3. Stand back up and repeat.

2. Hack Squat Machine

Hack squat machine

The hack squat machine works your legs while supporting your lower back. It’s a great alternative for anyone who finds front squats too hard on their lumbar spine.

How to do it:

  1. Stand on the footplate with your feet about shoulder-width apart. Place your shoulders under the shoulder pad and your back against the backrest. Grab the handles and disengage the weight locking mechanism.
  2. Without lifting your heels, bend your legs and squat down as far as you can.
  3. Stand back up and repeat.

Note: Remember to lock the weights back in place when you are finished. 

3. Barbell Hack Squats

Barbell hack squat

No hack squat machine? No problem! Here’s a free weight alternative.

How to do it:

  1. Stand with your back to a barbell, feet about hip-width apart. Squat down and grab the barbell with your palms facing backward. Straightening your arms, drop your hips, and lift up your chest.
  2. Driving your feet into the floor without rounding your lower back or bending your arms, stand up.
  3. Place the weight back on the ground and repeat.

4. Cyclist Squats

Cyclist squats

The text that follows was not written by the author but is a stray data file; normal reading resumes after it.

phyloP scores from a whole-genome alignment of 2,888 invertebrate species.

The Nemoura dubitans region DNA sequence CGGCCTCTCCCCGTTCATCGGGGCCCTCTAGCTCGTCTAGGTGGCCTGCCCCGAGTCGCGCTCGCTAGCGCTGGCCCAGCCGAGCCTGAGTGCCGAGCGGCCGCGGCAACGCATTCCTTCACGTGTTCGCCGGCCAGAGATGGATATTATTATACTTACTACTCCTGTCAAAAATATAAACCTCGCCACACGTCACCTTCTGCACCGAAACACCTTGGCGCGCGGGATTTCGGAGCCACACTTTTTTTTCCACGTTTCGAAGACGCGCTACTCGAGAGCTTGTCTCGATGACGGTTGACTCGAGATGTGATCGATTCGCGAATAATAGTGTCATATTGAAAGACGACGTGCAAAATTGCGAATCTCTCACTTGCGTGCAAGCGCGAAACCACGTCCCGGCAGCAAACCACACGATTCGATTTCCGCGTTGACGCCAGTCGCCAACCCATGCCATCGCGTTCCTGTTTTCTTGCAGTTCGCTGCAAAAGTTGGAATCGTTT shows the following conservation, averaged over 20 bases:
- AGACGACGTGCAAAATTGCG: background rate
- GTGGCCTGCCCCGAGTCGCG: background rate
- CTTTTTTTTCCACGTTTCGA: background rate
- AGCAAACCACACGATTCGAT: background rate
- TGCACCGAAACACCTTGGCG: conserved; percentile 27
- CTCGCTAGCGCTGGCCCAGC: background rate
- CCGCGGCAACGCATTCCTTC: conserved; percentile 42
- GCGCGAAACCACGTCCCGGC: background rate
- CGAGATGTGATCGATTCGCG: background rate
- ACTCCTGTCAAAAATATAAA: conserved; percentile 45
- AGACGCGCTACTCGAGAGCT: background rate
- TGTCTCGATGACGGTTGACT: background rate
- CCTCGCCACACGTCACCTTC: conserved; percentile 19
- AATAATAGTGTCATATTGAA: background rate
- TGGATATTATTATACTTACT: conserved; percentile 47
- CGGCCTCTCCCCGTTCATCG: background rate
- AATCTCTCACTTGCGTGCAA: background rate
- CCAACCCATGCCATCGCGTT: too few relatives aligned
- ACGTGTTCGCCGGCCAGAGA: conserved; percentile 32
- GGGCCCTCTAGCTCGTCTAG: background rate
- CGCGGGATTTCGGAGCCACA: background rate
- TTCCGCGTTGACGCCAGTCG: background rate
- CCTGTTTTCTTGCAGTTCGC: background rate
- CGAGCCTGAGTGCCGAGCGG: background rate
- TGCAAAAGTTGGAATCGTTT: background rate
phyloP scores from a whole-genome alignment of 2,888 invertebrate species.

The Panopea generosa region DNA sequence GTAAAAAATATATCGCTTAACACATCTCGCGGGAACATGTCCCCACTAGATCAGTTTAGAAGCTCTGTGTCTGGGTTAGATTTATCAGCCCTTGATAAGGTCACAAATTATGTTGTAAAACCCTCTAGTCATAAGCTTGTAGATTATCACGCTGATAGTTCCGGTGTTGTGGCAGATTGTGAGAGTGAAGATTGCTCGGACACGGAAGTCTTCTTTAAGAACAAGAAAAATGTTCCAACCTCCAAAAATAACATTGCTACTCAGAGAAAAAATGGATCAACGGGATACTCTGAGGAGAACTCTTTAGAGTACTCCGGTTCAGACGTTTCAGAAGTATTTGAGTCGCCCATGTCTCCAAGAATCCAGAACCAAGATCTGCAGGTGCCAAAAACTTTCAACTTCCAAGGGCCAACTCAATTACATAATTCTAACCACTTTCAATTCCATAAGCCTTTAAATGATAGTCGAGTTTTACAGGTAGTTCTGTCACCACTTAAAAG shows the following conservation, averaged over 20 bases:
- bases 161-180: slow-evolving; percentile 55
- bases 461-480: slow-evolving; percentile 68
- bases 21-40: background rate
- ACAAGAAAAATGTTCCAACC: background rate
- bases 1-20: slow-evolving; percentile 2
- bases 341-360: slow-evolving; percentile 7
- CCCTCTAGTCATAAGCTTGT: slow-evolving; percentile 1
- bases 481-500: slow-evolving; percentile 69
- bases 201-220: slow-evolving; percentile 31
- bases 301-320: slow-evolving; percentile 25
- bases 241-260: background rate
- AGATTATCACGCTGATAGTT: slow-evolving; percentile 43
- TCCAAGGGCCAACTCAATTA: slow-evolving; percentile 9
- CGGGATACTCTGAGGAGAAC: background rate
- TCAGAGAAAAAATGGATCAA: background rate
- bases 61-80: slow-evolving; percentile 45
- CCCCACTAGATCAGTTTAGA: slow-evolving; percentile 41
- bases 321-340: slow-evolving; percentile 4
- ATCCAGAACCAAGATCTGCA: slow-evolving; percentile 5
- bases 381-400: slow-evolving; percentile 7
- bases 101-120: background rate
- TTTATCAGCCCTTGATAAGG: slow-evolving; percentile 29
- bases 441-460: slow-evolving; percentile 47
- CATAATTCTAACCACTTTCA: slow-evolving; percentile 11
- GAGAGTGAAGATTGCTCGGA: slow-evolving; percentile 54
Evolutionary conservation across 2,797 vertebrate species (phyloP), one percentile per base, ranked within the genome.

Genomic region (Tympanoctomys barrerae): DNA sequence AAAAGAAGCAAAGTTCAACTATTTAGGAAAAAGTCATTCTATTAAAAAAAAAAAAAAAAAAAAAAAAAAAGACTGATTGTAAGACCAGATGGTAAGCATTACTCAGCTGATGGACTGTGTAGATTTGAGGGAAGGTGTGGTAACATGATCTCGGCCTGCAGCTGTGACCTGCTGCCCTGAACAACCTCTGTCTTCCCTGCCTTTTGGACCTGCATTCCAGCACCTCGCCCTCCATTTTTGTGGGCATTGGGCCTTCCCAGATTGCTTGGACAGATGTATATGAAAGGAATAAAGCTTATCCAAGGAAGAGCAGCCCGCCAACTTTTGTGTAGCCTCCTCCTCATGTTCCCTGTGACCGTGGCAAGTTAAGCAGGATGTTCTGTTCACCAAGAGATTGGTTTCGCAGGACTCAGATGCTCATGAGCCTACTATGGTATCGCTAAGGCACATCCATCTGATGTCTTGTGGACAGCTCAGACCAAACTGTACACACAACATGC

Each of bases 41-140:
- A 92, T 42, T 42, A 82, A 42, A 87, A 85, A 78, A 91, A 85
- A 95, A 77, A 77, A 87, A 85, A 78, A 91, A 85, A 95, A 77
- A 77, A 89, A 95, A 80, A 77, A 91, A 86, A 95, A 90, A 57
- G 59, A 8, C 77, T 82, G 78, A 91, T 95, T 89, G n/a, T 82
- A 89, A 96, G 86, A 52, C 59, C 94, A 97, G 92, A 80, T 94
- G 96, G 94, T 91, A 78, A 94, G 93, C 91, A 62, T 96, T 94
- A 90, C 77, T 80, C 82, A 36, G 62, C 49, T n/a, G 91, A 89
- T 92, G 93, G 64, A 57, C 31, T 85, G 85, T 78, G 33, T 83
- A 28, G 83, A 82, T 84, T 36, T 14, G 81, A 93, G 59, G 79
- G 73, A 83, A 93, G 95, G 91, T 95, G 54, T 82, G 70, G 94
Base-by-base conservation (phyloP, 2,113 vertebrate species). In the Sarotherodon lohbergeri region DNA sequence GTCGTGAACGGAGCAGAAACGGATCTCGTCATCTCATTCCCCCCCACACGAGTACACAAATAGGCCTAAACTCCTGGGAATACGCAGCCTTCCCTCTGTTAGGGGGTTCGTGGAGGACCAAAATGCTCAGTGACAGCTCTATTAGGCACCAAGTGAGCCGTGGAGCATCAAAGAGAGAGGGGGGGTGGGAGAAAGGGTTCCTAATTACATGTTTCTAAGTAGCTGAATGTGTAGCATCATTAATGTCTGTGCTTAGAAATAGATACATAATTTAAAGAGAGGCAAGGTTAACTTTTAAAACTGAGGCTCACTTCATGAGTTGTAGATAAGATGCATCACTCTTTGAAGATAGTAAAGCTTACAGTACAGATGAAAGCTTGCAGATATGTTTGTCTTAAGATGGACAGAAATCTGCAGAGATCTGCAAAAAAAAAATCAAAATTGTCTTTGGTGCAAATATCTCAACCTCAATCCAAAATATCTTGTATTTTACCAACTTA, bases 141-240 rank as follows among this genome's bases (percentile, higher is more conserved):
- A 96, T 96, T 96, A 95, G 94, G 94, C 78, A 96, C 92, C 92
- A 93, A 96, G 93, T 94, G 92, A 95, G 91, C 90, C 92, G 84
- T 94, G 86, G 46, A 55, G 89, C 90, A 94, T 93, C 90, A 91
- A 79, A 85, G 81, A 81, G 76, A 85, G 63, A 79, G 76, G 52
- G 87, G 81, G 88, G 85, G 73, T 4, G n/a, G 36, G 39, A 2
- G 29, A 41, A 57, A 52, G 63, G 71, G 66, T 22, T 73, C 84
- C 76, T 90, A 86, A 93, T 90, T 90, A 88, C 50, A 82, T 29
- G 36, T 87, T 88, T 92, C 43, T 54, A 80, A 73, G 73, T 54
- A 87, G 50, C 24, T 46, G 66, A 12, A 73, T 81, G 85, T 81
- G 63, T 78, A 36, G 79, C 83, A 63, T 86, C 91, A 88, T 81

Elite cyclists often have very well-developed legs. And while hundreds of miles of riding and spin bike training are part of the reason, this common cycling training exercise is another.

How to do it:

  1. Rest and hold a barbell across your upper back. Stand with your feet about hip-width apart, heels raised on a 2-4 inch platform, such as length of 2×4 or a couple of weight plates. Brace your abs.
  2. Keeping your torso upright, bend your knees, and squat down as deeply as you safely can.
  3. Stand back up but do not fully extend your knees – stop just short of lockout to keep your muscles under tension.
  4. Immediately descend into another rep.

5. Smith Machine Front Squats

Smith machine front squatsDoing front squats using a Smith machine might seem like cheating, but with no weights to balance, you’re free to focus on training to failure and don’t have to worry about dropping the bar when you get tired. This is a useful exercise for bodybuilders.